A Govt contribution towards an international cable

September 20th, 2013 at 12:00 pm by David Farrar

Amy Adams has announced:

Communications and Information Technology Minister Amy Adams is calling for expressions of interest from companies who are considering building a new international telecommunications cable between New Zealand, Australia and the United States. 

“To ensure we have sufficient international capacity in the medium to long term, the Government is making a $15 million contribution available, and would commit to an anchor tenancy on a new cable for research and education purposes,” Ms Adams says.

This is the same commitment the Government made towards Pacific Fibre, and it is very good to see the Government make the same commitment to other companies who are seeking to build a second cable for us.

The commitment that REANZ would be an anchor tenant is probably more important than the contribution, even thought both are useful.

Some people want the Government to be directly involved in constructing a second cable, but my string preference is for the private sector to do it and I know that Hawaiki at least have a proposal out there. Their proposals includes having the cable connect a dozen or so Pacific Islands, which would be a great boost for them.

InternetNZ has commented:

InternetNZ (Internet New Zealand Inc) is delighted the Government is contributing $15 million and calling for expressions of interest for companies to build an international telecommunications cable between New Zealand, Australia and the United States.

InternetNZ Chief Executive Jordan Carter said this was an excellent move by the Government to help New Zealand’s telecommunications industry.

“Like the Ultra Fast Broadband and Rural Broadband Initiatives, we think this is a fantastic step towards ensuring New Zealand maintains our robust connectivity to the world.

We have sufficient capacity at the moment, and for the near future. But getting greater competition with international connectivity will be good for prices, and having supply meet demand.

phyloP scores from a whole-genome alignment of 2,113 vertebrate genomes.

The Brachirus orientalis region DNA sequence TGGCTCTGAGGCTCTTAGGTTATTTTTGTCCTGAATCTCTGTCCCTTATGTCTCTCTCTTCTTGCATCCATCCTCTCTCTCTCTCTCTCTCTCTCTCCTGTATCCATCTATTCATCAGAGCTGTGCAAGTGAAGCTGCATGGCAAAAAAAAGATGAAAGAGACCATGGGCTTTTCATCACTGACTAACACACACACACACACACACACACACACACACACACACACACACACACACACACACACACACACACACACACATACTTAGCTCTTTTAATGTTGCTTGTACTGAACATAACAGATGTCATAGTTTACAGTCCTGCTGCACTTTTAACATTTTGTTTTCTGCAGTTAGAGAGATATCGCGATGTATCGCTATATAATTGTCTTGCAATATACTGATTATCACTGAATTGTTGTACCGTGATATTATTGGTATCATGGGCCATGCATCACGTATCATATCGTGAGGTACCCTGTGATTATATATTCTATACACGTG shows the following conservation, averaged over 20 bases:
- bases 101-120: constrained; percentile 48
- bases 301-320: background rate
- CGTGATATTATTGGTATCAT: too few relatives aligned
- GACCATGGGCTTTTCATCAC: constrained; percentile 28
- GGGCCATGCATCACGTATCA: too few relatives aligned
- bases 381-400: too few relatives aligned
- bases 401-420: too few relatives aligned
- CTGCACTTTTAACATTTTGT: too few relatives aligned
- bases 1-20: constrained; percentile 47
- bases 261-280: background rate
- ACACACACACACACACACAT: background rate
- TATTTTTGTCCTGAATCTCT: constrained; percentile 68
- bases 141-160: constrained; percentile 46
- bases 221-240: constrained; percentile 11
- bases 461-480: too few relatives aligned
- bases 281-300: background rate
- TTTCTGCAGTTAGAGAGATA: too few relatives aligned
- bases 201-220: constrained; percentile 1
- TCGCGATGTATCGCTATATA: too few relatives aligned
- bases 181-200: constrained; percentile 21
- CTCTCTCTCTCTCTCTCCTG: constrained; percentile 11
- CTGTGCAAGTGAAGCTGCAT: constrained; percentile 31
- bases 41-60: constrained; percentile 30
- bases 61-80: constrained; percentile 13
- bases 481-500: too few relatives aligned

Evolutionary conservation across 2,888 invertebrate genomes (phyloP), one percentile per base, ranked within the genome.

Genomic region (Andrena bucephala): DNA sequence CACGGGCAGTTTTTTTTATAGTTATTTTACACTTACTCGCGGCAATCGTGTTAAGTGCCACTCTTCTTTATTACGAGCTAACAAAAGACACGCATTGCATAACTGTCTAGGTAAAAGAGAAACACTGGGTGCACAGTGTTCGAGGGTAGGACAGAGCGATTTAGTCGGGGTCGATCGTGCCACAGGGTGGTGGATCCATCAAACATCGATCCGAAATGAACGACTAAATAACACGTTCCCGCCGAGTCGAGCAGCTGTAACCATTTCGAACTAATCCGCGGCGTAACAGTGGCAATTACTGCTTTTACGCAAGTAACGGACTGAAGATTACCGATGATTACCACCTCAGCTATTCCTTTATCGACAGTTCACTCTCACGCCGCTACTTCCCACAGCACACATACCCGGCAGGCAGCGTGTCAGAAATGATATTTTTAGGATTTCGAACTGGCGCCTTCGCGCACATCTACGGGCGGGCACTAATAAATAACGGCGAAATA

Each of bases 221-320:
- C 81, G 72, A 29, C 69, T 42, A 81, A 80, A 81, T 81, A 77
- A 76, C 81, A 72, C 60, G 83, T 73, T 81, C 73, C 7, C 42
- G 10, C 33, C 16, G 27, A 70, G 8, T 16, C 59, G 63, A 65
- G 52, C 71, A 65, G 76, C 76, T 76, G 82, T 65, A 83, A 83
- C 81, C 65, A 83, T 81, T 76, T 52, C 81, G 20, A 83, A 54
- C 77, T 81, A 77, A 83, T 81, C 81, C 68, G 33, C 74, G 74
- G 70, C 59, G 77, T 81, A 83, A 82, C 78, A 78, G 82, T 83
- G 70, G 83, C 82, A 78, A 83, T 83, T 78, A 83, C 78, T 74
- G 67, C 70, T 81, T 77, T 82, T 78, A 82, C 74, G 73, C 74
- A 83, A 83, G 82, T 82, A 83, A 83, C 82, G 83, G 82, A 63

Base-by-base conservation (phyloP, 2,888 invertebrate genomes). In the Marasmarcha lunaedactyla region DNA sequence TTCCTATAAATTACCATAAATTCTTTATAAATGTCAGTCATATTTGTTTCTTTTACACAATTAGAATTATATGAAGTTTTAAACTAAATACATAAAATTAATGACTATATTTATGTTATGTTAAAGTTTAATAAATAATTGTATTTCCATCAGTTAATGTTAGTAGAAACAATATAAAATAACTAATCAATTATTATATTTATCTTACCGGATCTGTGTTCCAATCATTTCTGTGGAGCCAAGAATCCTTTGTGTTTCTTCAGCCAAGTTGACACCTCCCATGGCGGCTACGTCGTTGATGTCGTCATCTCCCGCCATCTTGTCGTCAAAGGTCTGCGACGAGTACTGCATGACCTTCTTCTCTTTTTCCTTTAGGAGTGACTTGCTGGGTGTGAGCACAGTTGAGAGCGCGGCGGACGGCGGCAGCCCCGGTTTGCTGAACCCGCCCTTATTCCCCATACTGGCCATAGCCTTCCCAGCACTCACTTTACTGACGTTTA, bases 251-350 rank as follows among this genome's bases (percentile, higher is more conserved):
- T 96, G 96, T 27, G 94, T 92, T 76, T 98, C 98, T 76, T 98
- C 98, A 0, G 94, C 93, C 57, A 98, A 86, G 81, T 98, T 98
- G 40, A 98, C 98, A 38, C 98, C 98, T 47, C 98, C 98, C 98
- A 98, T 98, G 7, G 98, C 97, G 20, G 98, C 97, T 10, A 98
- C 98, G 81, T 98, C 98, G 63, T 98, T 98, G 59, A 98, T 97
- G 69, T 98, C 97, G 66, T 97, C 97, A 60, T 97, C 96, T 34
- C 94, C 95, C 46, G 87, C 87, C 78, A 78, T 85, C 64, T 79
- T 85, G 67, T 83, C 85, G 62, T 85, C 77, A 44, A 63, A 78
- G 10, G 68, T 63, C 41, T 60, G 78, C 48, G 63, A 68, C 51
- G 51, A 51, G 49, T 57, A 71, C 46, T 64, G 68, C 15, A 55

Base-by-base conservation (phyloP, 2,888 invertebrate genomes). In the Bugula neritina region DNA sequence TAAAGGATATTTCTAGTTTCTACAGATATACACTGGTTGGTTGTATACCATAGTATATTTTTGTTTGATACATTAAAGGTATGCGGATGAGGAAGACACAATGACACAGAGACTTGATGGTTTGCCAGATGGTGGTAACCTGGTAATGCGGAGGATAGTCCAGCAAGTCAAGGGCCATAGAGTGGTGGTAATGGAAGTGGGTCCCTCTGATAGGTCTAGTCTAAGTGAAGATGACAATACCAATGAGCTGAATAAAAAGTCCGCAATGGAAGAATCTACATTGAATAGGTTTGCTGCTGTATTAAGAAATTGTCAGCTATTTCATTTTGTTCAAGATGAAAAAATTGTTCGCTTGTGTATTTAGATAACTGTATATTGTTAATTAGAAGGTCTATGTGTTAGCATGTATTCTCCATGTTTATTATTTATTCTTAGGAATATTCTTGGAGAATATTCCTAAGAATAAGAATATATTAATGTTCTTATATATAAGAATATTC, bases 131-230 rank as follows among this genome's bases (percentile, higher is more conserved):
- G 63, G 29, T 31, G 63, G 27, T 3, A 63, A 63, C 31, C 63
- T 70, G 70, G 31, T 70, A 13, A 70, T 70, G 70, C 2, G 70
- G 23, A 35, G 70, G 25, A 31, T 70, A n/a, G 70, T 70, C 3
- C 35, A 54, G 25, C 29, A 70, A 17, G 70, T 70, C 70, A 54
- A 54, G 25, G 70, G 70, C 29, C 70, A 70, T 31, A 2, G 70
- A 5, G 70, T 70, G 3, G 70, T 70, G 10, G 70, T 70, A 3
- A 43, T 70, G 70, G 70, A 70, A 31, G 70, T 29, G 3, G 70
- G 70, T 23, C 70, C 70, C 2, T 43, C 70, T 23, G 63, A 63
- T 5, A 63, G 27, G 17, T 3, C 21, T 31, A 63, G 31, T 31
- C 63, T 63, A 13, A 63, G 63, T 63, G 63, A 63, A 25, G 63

Tags: ,

A new trans-tasman cable

February 19th, 2013 at 10:05 am by David Farrar

Telecom have announced:

Telecom, Vodafone and Telstra announced today they have signed a non-binding memorandum of understanding (MoU) to co-invest in the construction of a new submarine cable between Auckland and Sydney.
The new cable, tentatively titled the Tasman Global Access (TGA) Cable, will significantly improve New Zealand’s international telecommunications connectivity as well as strengthen links into fast-growing Asian markets.

The total cost of the TGA cable is expected to be less than US$60 million. The cable will incorporate three fibre pairs with a current design capacity of 30 terabits per second – approximately 300 times the current internet data demand out of New Zealand.

30 terabits a second isn’t bad!

The TGA cable will achieve significant international connectivity benefits for New Zealand at a fraction of the build cost of another, much longer trans-Pacific cable, the consortium partners said.

It would be nice to have another trans-Pacific cable also, but this announcement is good news as it means more competition and more capacity. What is pleasing is that it is not just Telecom (who have the biggest stake of Southern Cross) but also Telstra and Vodafone.

Telecom chief executive Simon Moutter and Vodafone New Zealand CEO Russell Stanners jointly commented: “The business case for a new cable between New Zealand and Australia is compelling, providing greater capacity and global redundancy capability. It also reflects the growing importance of trans-Tasman internet traffic: for example, around 40% of both Telecom and Vodafone’s international internet traffic is now Australia to New Zealand, versus just 10% in 2000.

“We are seeing increased data content being provided from Australia-based servers by global companies and being accessed by New Zealand internet users. An additional cable connection with Australia will strengthen the business case for international data servers to be located in New Zealand.

I’ve blogged on this in the past. NZ will never be big enough to have global datacentres here, but if we can get the Googles and Apples of the world to do regional datacentres in Sydney, then we will pull more and more of our data from Australia rather than the United States.

Tags: , , , ,